Monday, May 16, 2022

The Greatest Draft Pick Ever

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Tony Lucadello was the sort of scout Hollywood changed into a punchline. He would have match properly within the early scenes of “Moneyball,” the place graying scouts discuss “the good face” and the sound of the ball off the bat. He labored with no radar gun or stopwatch and believed in homespun theories — doubtful however unimpeachable — that 87 % of baseball was performed beneath the waist and that no participant with glasses needs to be signed.

Born in 1912, with a few years as a Class D infielder within the 1930s, Lucadello was 5-foot-7, if that. “When you say Dr. Fauci, that’s who Tony Lucadello reminds me of today,” Schmidt mentioned of Lucadello, who had a dapper type: a coat and a tie, a fedora, and an ever-shifting perch at video games.

Lucadello would watch from the outfield or the baselines — even, typically, from a tree — to view prospects from numerous angles whereas retaining his distance from rival scouts. He didn’t drink or smoke or socialize a lot.

“He would exchange pleasantries, but he never gave you a smell of what was going on, not even a hint,” Gillick mentioned. “You thought he was a little bit eccentric, but at the same time scouts recognized people that could evaluate talent, people who’d been successful, and Tony certainly was.”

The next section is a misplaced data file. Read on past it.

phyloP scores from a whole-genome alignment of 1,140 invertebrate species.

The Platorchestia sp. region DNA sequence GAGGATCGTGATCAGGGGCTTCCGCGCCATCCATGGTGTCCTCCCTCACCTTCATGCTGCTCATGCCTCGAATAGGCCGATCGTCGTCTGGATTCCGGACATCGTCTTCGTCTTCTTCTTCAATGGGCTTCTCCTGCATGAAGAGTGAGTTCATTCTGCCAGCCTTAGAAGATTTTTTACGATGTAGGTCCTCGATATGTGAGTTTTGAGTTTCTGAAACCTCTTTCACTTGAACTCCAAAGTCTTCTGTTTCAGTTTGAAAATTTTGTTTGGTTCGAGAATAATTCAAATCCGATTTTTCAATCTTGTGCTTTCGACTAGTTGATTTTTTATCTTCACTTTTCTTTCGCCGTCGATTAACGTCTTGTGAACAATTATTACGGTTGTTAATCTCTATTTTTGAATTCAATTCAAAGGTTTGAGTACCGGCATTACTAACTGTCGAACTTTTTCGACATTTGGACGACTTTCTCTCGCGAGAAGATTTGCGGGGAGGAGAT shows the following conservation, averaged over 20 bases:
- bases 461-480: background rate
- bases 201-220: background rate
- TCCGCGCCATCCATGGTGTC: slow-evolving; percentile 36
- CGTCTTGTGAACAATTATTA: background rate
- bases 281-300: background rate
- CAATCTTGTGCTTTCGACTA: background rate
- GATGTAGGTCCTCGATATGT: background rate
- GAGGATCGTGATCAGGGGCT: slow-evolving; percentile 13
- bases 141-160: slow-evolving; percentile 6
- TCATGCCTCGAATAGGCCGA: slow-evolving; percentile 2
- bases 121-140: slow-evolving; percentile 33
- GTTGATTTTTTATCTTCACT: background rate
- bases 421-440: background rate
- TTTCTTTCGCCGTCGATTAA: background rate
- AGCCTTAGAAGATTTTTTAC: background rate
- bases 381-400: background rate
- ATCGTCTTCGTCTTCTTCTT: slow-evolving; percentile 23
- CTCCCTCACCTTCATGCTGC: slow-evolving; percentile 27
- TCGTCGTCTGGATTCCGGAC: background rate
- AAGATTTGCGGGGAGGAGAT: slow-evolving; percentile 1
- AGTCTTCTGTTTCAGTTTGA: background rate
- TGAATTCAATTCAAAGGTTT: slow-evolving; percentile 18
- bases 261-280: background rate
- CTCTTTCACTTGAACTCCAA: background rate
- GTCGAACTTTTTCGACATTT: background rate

By 1980, the yr Schmidt carried the Phillies to their first World Series title, Lucadello had signed extra main leaguers than all the crew’s different scouts mixed. In all, he signed 52 gamers who reached the majors, together with one other Hall of Famer, pitcher Fergie Jenkins, and eight different All-Stars: infielders Toby Harrah and Mickey Morandini, outfielders Larry Hisle and Alex Johnson, and pitchers Don Elston, Grant Jackson, Mike Marshall and Bob Rush.

“Tony Lucadello was one of the greatest scouts I ever knew,” mentioned Art Stewart, 94, a senior adviser for the Kansas City Royals who met Lucadello in 1950. “Branch Rickey put it best: a great scout has the intangibles, like a great musician with an ear for music. I’ll never forget that, and that was Tony. Besides being so skillful at evaluating, he was so into getting the in-depth background on a player, to know everything he could from the priest of his church, from his girlfriend, from his father.”



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